The Ian Gandel-led sharemarket star is now onto a high-grade pod at its Boda porphyry in NSW while Tomingley looks set for a new lease on life and the rare earths project is about to be set free. Plus, Genesis on the fast-track to being a standalone producer.
Ian Gandel has long been an enthusiastic supporter of the Aussie mining and exploration industry.
It has been nice to see then that his 23.5%-owned Alkane (ALK) where he is chairman has been a star performer of late, rising from 38c in September last year to this week’s $1.24, making for a $685 million company.
It was last September that Alkane made its Boda gold-copper porphyry discovery in the northern Molong volcanic belt of NSW’s Macquarie Arc.
After a half dozen or so serious follow-up holes since, Boda has been confirmed as something special.
Just how special will be tested in the next 12 months or so with the drilling of 25-30 new drill holes into Boda, along with 5-10 holes into the best of the regional targets Alkane has lined up.
It’s a $10-$12m drilling program aimed at determining whether Alkane has a Cadia-scale project on its hands, a reference to Newcrest’s (NCM) gold-copper wonder some 110km to the south.
But there is also a more nuanced aim, one that adds to the excitement around Boda compared with other gold-copper porphyry exploration plays that can be found on the ASX.
It goes to the modelling based on drill results to date which has indicated the presence of a high-grade pod at Boda grading more than 3g/t gold equivalent which is some 150m in length, 100m wide, and 500m in the vertical.
Convert that in to 20mt at 3g/t equivalent if you are so inclined, and it makes for 1.8m ounces of gold equivalent – a handy “start-up” pod for a bigger lower grade/bulk mining project if there ever was one.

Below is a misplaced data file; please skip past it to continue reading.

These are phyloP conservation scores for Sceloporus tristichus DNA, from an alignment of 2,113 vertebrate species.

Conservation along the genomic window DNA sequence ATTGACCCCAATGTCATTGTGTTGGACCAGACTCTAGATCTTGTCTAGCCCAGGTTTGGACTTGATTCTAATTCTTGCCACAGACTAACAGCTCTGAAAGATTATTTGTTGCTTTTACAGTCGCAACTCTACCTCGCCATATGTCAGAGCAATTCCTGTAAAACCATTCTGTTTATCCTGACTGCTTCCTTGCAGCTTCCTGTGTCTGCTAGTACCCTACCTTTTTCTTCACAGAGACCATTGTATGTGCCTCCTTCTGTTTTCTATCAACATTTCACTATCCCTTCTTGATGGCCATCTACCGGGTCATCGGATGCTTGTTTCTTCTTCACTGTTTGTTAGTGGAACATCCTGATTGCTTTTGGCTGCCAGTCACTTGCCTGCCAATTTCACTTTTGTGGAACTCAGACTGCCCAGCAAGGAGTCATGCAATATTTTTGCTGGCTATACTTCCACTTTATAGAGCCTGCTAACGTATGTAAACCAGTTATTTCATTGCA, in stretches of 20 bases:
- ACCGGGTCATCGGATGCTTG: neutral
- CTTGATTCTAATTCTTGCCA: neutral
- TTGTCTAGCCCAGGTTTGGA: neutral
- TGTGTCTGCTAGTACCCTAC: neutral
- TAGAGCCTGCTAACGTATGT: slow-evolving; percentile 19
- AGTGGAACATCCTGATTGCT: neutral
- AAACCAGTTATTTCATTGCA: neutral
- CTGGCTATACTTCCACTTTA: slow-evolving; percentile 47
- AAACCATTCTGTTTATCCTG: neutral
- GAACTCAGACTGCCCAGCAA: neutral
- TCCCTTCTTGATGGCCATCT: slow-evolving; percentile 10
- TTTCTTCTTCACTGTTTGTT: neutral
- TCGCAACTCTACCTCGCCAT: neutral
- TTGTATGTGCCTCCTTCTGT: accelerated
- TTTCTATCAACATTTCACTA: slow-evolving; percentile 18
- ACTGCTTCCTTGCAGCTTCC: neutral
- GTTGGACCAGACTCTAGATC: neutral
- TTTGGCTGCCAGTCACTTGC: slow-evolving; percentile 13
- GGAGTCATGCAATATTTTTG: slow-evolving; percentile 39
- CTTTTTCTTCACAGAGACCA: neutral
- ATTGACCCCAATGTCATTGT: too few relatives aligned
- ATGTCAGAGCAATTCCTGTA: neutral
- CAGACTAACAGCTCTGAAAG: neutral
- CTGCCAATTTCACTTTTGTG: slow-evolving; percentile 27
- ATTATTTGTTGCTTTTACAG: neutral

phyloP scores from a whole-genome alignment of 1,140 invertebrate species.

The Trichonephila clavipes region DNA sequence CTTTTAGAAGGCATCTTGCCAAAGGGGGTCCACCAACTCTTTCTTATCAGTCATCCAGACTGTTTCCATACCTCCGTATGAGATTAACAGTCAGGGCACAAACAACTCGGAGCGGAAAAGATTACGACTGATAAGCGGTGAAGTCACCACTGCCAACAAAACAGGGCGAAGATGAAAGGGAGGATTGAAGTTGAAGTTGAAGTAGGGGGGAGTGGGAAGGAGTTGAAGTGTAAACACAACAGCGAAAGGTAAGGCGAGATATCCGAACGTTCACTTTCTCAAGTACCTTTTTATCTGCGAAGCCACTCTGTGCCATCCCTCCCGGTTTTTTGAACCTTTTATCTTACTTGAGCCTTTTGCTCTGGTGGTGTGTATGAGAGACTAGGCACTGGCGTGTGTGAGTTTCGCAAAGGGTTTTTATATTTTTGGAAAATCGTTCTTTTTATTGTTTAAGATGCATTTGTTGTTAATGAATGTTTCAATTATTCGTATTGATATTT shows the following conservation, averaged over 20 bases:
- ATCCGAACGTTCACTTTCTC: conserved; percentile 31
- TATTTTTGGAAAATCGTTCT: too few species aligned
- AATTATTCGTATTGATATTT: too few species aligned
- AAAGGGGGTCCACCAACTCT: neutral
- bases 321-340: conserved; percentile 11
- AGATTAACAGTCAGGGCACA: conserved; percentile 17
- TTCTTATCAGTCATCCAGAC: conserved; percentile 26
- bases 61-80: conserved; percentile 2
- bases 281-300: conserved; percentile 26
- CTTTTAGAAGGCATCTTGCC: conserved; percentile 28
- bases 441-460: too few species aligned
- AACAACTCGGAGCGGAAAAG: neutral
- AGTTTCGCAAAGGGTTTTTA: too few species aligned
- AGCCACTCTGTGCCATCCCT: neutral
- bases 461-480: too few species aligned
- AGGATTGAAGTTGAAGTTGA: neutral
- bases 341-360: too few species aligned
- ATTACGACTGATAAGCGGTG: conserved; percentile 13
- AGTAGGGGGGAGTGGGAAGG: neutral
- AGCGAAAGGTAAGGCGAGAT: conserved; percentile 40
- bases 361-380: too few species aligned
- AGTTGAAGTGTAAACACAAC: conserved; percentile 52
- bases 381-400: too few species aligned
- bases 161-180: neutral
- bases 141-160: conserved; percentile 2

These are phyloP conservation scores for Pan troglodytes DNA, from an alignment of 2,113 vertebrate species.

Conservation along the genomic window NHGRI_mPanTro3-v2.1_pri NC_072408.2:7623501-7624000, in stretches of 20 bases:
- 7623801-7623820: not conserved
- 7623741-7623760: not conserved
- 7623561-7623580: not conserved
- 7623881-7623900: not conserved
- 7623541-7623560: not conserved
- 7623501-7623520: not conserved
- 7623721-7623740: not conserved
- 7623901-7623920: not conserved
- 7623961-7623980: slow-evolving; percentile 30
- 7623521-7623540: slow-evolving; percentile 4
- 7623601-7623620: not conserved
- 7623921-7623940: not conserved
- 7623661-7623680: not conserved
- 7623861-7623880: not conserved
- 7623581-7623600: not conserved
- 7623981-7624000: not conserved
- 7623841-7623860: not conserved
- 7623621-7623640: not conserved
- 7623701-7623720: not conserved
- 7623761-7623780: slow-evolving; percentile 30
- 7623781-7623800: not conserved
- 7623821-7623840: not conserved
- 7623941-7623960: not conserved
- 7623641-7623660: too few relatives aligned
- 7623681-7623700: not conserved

Normally porphyry explorers get a sniff of low-grade but bulk mineralisation and spend years trying to find a high-grade core to kick off development. Alkane might just have achieved the reverse of that.
The early success at Boda – and what will come from this year’s drilling program at the prospect and the regional targets – does not of itself explain the massive growth in Alkane’s market cap.
Boda probably accounts for about half of the growth, with the other half coming from a greater recognition of the value of Alkane’s Tomingley gold operation next to, and partly under, the Newell highway, 50km south-west of Dubbo in NSW’s Yowie country.
Recent infill drilling at a couple of satellite deposits has prompted Alkane to start the planning process to bring them as new ore sources for Tomingley which has about three years (with upside) of underground resources ahead of it.
Their development could re-establish Tomingley as a 70,000-80,000oz annual producer from the currently constrained 30,000-35,000oz, with a 10 year mine life to boot.
Further focussing the market’s attention on Alkane’s gold credentials is the move to demerge the Dubbo critical metals project (rare earths, niobium, zirconium and others) from Alkane’s portfolio.
It has been around forever and if not for some very big buts - like $1.3 billion in capex and offtake agreements - it would be up and producing now, reducing the world’s dependence on China for critical metals.
Alkane is seeding the company to list on the ASX with the Dubbo project - Australian Strategic Materials – with $20m to maintain the momentum at Dubbo so remains ready to go once the world says it wants a big new non-Chinse supplier, and makes it happen with financing and offtake support.
Book value of the Dubbo project was put at $120m in the demerger documents. That seems about right given the $100-$120m value that can be derived from an ASX peer comparison.
Alkane shareholders will receive one ASM share for every 5 Alkane which is clearly another factor in Alkane’s market cap surge.
The demerger removes any on-going financing requirements for Alkane for a project still in the slow lane.
That means that the new look Alkane has a pure gold (copper) focus. And that is the something the market is happy to pay up for without the distraction of Dubbo.
It’s a pity that the normal early August date for the Diggers & Dealers bash beneath Kalgoorlie’s big blue sky has had to be pushed back to October 12-14.
That’s because August is close enough to have guaranteed that there would have been dancing in the streets, such is the weight of money for the gold sector in response to 7-year highs in the US gold price.